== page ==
Shilo Shiv Suleman needs no introduction, especially if you belong to the artist community on a broader level. For people who haven’t heard of her, the young contemporary artist is a soul intrigued with magical realism and is well known for having an illustrious career promoting art for social change.
It is reassuring to witness artists who take their flair beyond art studios and galleries, creating a revolution with their craft. Shilo does just that- igniting a flame of resilience in the face of uncertainty, revealing unconventional beauty that we don’t speak about and uniting voices in spite of the times we’re asked to remain silent.
Besides, the artist uses her creative bent to introduce art and storytelling through technology. In 2011, at TED Global, Shilo presented Khoya, an interactive app for children that established the artist’s fascination with magic. The app is not a video game but leads you into a world of fairies and magic, connecting kids with the likes of nature.
Also the founder of The Fearless Collective, with her community of 100 artists and more, she takes art through narrow streets of the world. Through wall murals, the community helps underprivileged communities, artists and activists explore their imagination. Shilo’s objective for The Fearless Collective is to highlight the many concerns that these communities have to deal with. Among discussing issues of women empowerment and equal rights, the organization also breaks the shackles of gender regression, appealing to the general crowd to replace fear with love.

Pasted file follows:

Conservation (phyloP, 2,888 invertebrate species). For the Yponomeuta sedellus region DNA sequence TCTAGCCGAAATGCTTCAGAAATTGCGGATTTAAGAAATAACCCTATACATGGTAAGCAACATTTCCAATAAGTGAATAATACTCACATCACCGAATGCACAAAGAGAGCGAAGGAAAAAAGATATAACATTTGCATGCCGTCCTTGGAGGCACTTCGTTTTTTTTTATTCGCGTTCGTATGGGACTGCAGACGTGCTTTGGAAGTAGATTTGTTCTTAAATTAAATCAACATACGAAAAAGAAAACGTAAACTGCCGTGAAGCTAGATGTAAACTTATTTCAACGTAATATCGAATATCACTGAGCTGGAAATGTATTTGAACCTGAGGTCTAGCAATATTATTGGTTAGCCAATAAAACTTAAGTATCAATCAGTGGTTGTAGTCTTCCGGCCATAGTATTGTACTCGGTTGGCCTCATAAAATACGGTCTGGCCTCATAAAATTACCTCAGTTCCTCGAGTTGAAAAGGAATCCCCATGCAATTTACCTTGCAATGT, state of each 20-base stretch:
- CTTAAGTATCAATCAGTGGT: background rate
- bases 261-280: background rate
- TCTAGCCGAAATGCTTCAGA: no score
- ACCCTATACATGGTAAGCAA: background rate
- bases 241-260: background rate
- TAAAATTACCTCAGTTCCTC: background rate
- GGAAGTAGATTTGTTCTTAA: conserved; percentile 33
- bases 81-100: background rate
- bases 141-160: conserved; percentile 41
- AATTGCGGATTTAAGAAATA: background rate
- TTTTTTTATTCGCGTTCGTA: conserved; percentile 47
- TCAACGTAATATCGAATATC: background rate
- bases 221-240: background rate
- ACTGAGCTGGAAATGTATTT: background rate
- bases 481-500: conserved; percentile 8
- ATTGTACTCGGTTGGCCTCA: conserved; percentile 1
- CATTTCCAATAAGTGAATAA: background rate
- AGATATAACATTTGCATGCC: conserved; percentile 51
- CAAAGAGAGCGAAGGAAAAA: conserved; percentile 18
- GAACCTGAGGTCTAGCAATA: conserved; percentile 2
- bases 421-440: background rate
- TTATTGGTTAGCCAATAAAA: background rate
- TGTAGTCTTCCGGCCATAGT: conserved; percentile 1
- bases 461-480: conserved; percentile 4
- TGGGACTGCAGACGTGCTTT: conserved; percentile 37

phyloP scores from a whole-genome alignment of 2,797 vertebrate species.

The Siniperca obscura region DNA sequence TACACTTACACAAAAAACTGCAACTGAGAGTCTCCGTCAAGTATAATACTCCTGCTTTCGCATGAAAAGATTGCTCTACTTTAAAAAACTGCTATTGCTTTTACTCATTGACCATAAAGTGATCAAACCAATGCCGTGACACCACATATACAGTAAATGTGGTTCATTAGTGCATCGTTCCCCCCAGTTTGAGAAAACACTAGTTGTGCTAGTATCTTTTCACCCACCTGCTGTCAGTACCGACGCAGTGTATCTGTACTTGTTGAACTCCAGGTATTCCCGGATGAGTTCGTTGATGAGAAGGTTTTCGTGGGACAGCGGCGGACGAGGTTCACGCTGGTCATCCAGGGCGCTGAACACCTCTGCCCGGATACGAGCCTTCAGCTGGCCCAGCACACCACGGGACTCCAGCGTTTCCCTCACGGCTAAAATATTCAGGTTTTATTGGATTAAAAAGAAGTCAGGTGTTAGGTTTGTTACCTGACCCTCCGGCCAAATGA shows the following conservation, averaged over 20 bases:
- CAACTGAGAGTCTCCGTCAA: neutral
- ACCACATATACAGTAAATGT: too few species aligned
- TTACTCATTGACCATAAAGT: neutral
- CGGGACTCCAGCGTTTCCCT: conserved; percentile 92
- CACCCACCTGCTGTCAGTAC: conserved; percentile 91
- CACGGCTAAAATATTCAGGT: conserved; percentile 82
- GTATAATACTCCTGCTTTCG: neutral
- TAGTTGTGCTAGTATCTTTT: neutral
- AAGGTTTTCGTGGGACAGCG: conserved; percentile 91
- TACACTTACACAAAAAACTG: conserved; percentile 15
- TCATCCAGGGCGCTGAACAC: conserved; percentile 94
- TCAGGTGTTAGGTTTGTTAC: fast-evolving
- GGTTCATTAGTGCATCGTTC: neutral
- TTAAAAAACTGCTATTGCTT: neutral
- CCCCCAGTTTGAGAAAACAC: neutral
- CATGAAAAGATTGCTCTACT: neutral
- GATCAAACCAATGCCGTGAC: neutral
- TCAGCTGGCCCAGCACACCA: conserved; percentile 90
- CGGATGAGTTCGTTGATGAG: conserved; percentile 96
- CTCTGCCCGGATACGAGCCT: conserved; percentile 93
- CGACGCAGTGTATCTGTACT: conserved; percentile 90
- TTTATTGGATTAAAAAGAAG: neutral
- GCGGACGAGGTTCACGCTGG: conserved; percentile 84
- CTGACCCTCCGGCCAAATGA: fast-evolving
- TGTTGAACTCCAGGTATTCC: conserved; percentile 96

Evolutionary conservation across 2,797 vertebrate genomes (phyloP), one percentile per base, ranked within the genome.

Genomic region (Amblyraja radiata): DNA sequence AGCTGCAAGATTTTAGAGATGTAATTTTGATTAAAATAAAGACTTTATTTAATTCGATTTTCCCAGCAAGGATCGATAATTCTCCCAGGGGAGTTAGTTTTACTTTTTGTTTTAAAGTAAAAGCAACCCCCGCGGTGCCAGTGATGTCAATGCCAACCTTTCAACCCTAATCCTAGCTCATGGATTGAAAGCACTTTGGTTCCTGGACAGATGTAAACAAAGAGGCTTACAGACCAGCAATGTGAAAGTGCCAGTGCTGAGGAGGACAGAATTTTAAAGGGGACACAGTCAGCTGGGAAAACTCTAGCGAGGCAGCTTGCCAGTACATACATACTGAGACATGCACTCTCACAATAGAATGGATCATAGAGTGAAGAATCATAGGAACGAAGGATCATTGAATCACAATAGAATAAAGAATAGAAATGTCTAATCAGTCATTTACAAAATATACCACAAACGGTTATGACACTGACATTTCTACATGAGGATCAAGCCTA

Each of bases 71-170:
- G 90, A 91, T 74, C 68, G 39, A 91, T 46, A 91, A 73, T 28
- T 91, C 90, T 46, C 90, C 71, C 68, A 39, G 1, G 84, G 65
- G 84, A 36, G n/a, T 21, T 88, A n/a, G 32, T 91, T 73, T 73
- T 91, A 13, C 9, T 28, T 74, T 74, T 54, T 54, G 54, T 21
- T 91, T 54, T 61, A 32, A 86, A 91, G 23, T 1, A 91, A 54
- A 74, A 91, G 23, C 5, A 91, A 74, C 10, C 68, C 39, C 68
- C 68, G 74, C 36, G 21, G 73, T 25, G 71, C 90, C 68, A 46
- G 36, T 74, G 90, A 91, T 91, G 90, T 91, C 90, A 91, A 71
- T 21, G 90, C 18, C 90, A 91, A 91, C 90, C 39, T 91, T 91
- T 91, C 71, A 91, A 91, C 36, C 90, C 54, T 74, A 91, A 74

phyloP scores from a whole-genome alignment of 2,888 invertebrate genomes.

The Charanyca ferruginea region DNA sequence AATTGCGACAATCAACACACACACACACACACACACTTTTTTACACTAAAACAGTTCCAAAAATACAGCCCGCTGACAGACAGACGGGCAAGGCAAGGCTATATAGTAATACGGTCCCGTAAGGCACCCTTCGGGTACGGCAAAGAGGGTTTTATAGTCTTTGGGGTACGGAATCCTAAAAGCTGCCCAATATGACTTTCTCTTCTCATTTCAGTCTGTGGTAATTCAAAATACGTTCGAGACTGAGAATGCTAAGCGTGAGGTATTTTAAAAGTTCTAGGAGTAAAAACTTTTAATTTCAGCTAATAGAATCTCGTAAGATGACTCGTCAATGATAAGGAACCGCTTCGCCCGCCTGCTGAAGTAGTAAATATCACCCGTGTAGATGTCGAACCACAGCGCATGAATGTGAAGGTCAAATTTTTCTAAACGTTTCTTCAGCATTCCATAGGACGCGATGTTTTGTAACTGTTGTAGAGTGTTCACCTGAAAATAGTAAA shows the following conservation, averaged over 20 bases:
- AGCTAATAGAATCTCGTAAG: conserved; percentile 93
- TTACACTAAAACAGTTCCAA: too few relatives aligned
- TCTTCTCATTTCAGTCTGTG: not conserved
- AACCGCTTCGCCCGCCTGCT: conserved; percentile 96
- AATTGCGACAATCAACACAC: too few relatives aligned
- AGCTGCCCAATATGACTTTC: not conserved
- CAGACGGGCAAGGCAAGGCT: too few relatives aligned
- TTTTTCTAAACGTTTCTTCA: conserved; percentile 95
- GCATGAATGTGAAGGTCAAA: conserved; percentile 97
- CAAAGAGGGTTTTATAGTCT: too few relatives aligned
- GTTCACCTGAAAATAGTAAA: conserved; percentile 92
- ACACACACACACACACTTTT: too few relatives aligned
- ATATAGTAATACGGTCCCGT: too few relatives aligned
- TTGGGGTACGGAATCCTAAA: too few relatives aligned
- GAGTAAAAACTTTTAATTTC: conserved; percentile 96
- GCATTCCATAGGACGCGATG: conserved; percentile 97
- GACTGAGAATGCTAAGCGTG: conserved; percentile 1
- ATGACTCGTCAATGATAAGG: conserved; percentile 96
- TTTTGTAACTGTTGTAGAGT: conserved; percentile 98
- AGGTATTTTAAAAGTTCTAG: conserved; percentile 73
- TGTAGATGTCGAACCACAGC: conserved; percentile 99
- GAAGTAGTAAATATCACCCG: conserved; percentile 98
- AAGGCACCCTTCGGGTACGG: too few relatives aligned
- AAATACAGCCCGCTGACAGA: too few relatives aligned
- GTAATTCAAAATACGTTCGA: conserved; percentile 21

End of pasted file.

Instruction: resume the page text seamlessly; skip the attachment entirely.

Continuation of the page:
Not too long ago, Shilo Shiv Suleman was featured by the Kiran Nadar Museum of Art. She was seen speaking with celebrity interior designer Vinita Chaitanya in the light of their Art Meets Street series. She took her creativity to the streets of Jaipur- the city of love and vibrancy. She couldn’t have found a better place to imprint her expression and help restore street art and magic. The collaborative effort to make space for the extraordinary was imperative like the handover of paint brushes to the locals, watching them paint their imaginations, marvelling at Dalit women gleefully dance for no particular reason and witnessing the local community of obscured artists come together. I wonder, and even second her notion, why is Banksy the first artist that comes to our mind when we speak of street art? Why are India’s local community artists not included in the list of world renowned art aficionados?
Artists like Shilo Shiv Suleman and many others need encouragement and support from the community that will enable them to march on with the stupendous work they do. One Page Spotlight is a strong believer and advocate of #Vocalforlocal. Join us as we celebrate street art and powerful artists who never settle and who never cease to question.